Music after the Fall
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Geisteswissenschaften, Kunst, Musik / Musikgeschichte
"...the best extant map of our sonic shadowlands, and it has changed how I listen."
—Alex Ross, The New Yorker
"...an essential survey of contemporary music." —New York Times
"…sharp, provacative and always on the money. The listening list alone promises months of fresh discovery, the main text a fresh new way of navigating the world of sound." —The Wire
2017 Music Book of the Year—Alex Ross, The New Yorker
Music after the Fall is the first book to survey contemporary Western art music within the transformed political, cultural, and technological environment of the post–Cold War era. In this book, Tim Rutherford-Johnson considers musical composition against this changed backdrop, placing it in the context of globalization, digitization, and new media. Drawing connections with the other arts, in particular visual art and architecture, he expands the definition of Western art music to include forms of composition, experimental music, sound art, and crossover work from across the spectrum, inside and beyond the concert hall.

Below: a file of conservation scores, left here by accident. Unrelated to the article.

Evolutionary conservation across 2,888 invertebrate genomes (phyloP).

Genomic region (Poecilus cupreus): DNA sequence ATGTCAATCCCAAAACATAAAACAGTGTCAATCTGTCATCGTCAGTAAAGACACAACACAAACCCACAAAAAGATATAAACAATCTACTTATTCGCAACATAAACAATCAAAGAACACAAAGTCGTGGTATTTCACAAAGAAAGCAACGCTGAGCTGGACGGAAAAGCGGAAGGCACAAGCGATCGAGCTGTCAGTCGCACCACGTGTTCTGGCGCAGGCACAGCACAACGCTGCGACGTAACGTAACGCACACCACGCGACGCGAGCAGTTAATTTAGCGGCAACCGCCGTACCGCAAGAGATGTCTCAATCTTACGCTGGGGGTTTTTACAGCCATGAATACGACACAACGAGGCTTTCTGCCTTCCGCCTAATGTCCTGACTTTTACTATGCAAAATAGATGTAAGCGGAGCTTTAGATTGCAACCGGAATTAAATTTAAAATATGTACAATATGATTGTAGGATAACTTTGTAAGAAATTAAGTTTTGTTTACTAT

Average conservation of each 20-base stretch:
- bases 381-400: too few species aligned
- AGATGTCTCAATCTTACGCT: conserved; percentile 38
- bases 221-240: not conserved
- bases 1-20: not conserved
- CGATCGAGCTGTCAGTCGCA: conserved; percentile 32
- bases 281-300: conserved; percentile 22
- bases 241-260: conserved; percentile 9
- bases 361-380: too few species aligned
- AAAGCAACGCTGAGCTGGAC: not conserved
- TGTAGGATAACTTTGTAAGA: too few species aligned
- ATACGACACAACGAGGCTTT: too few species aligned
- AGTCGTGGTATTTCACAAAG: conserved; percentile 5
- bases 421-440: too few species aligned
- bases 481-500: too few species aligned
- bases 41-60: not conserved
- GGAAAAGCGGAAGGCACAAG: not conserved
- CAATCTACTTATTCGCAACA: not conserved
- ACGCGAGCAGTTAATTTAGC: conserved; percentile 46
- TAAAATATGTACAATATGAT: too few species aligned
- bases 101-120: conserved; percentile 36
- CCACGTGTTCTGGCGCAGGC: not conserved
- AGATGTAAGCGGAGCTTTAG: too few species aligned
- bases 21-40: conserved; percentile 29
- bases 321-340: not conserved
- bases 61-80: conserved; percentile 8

Each chapter is a critical consideration of a wide range of composers, performers, works, and institutions, and develops a broad and rich picture of the new music ecosystem, from North American string quartets to Lebanese improvisers, from electroacoustic music studios in South America to ruined pianos in the Australian outback. Rutherford-Johnson puts forth a new approach to the study of contemporary music that relies less on taxonomies of style and technique than on the comparison of different responses to common themes of permission, fluidity, excess, and loss.
cold war era music, music criticism, permission, experimental music, remix culture, crossover work, fluidity, musical theorists, arts and entertainment, political and cultural influence, musician, musical anthropology, sampling music, excess, evolution of music, western art, musicians, sound art, concert hall, music composition, string quartets, music theory